Matthew 21:10And when he was come into Jerusalem, all the city was moved, saying, Who is this? 11And the multitude said, This is Jesus the prophet of Nazareth of Galilee. 12And Jesus went into the temple of God, and cast out all them that sold and bought in the temple, and overthrew the tables of the moneychangers, and the seats of them that sold doves, 13And said unto them, It is written, My house shall be called the house of prayer; but ye have made it a den of thieves. 14And the blind and the lame came to him in the temple; and he healed them. 15And when the chief priests and scribes saw the wonderful things that he did, and the children crying in the temple, and saying, Hosanna to the son of David; they were sore displeased, 16And said unto him, Hearest thou what these say? And Jesus saith unto them, Yea; have ye never read, Out of the mouth of babes and sucklings thou hast perfected praise? 17And he left them, and went out of the city into Bethany; and he lodged there.
Someone once said, "Jesus came to show us the way, and people have been studying his fingernails ever since." Jesus constantly butted heads with the religious authorities of his day, because they continuously failed to "get it" -- but, sadly, the religious authorities of the communities claiming to follow him have also failed to "get it". Certainly, being physical beings, we have material needs, and communities of human beings will inevitably have those material needs as well. Although we in the independent movement tend not to have paid clergy or church buildings, there is certainly nothing wrong with either of these, and there is a proper way for churches to be good stewards of money.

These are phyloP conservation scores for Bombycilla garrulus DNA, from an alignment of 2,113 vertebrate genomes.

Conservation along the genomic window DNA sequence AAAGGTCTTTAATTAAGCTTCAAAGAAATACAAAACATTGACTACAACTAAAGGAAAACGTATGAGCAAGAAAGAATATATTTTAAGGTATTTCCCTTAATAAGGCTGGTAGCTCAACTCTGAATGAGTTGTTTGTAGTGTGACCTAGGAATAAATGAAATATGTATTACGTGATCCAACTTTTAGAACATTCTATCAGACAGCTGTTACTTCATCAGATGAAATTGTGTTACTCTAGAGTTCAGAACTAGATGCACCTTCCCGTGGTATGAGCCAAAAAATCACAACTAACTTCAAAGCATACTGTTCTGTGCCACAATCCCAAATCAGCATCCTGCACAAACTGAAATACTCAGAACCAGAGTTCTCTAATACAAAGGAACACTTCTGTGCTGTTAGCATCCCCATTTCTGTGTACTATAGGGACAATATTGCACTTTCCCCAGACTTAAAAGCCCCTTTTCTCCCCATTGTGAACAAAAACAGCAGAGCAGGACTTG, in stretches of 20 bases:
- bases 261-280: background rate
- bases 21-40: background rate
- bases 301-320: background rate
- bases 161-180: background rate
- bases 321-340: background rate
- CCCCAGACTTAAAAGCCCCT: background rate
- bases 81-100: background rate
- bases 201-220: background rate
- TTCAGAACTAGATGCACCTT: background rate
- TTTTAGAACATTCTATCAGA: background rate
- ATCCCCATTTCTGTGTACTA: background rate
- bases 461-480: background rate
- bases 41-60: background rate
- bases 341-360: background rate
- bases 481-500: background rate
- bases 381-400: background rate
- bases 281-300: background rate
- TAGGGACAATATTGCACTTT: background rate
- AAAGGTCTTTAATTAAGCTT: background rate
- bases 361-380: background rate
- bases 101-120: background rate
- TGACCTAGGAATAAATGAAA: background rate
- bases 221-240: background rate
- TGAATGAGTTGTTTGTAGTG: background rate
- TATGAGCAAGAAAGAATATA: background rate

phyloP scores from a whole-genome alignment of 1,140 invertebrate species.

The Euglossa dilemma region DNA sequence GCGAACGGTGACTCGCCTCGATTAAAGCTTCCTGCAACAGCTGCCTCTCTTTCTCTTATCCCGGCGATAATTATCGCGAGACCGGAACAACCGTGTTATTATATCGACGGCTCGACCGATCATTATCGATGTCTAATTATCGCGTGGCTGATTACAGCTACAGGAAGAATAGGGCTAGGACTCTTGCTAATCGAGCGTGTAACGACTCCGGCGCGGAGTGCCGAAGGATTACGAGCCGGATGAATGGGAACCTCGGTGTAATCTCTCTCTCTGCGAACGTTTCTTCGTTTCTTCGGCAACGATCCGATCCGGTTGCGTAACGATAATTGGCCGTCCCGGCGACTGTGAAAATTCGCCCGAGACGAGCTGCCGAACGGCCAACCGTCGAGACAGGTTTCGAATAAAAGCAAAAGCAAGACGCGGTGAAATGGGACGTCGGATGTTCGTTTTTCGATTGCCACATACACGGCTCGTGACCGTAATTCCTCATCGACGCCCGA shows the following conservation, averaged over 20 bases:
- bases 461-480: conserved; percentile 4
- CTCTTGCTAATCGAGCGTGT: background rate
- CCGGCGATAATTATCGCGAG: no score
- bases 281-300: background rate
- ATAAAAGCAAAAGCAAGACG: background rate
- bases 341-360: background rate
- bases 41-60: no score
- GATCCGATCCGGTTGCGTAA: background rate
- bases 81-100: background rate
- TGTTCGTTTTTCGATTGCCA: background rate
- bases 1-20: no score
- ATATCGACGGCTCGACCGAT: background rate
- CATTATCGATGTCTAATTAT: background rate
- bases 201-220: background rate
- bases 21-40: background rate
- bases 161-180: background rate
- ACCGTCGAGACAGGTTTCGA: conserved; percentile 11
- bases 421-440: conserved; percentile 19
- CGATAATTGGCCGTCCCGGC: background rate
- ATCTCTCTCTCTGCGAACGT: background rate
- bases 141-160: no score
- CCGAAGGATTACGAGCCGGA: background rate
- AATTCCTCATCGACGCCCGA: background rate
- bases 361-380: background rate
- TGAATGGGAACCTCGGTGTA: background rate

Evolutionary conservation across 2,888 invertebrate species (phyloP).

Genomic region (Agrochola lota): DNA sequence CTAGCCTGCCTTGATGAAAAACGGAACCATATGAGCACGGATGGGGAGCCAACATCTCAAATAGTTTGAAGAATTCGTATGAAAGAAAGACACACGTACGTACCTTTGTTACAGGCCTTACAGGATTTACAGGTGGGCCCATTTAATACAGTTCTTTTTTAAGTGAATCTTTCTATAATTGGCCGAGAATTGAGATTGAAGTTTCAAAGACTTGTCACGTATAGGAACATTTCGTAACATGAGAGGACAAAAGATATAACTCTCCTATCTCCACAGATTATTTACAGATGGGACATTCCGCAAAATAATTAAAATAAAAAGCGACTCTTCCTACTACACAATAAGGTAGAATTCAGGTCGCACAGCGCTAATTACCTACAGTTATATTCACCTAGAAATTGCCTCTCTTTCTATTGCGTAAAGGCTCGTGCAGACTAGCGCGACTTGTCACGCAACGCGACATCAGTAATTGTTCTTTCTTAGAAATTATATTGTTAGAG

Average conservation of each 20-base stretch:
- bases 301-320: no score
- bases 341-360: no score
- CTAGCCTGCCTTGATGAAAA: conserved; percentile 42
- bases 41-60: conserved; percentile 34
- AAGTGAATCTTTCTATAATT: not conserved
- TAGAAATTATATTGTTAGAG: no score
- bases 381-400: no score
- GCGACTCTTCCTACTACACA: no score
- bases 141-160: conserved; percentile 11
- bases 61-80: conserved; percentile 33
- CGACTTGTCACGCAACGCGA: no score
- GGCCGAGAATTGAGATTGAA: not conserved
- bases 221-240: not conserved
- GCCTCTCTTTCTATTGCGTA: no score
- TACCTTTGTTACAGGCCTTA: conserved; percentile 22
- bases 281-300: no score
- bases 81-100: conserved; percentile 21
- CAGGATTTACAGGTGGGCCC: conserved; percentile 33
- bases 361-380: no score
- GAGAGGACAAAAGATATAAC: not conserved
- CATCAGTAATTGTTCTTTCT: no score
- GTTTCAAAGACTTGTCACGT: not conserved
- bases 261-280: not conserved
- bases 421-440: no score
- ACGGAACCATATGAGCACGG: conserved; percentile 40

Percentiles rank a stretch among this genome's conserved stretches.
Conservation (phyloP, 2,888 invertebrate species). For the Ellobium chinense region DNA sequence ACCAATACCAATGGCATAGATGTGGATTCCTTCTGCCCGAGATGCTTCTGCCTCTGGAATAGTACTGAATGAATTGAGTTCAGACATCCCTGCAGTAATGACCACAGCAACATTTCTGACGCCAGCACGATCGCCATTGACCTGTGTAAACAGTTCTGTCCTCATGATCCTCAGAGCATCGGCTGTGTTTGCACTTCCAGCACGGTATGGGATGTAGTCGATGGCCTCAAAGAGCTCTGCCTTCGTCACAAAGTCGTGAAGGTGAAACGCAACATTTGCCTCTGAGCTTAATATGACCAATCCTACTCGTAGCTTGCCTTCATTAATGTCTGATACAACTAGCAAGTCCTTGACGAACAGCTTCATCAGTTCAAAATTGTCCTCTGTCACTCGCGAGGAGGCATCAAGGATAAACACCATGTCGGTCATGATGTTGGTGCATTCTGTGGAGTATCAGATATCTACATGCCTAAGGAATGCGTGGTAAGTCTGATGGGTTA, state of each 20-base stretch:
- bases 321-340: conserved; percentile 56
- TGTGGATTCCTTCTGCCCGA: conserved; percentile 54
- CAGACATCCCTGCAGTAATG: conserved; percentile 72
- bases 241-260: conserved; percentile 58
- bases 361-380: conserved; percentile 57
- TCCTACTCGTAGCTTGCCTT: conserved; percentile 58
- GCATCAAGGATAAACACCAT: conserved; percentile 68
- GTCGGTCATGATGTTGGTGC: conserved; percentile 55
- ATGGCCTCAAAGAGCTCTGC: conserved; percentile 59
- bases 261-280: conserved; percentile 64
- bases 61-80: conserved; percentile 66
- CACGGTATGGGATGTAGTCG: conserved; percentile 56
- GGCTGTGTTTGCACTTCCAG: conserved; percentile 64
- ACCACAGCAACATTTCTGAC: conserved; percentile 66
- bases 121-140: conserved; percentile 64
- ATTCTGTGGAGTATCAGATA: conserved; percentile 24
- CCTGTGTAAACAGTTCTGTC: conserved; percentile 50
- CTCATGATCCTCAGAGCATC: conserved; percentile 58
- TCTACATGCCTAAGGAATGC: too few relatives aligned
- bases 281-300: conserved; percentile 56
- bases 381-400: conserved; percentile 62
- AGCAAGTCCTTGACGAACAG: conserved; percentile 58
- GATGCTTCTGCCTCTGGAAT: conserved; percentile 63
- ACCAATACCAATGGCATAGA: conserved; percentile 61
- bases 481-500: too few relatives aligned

However, sadly, it is all too easy for money and other material concerns to become the primary concern, replacing true spiritual values rather than supporting them. And money is not the only temptation -- political power is another serious temptation. Tragically, we see this played out in Nigeria, where the the head of the Anglican organization, Peter Akinola, is actively working to get laws passed that would ban any support for or expression of homosexuality, with five-year prison terms. That this man is condemning the Episcopal Church and its Christian leaders, such as Bishop Gene Robinson, while perverting the gospel of Jesus Christ into a tool for persecution of those against whom he is bigoted is obscene.
I urge everyone who reads this to pray for the persecuted lgbt community of Nigeria, and to contact your elected officials to urge them to act to prevent this grotesque miscarriage of justice.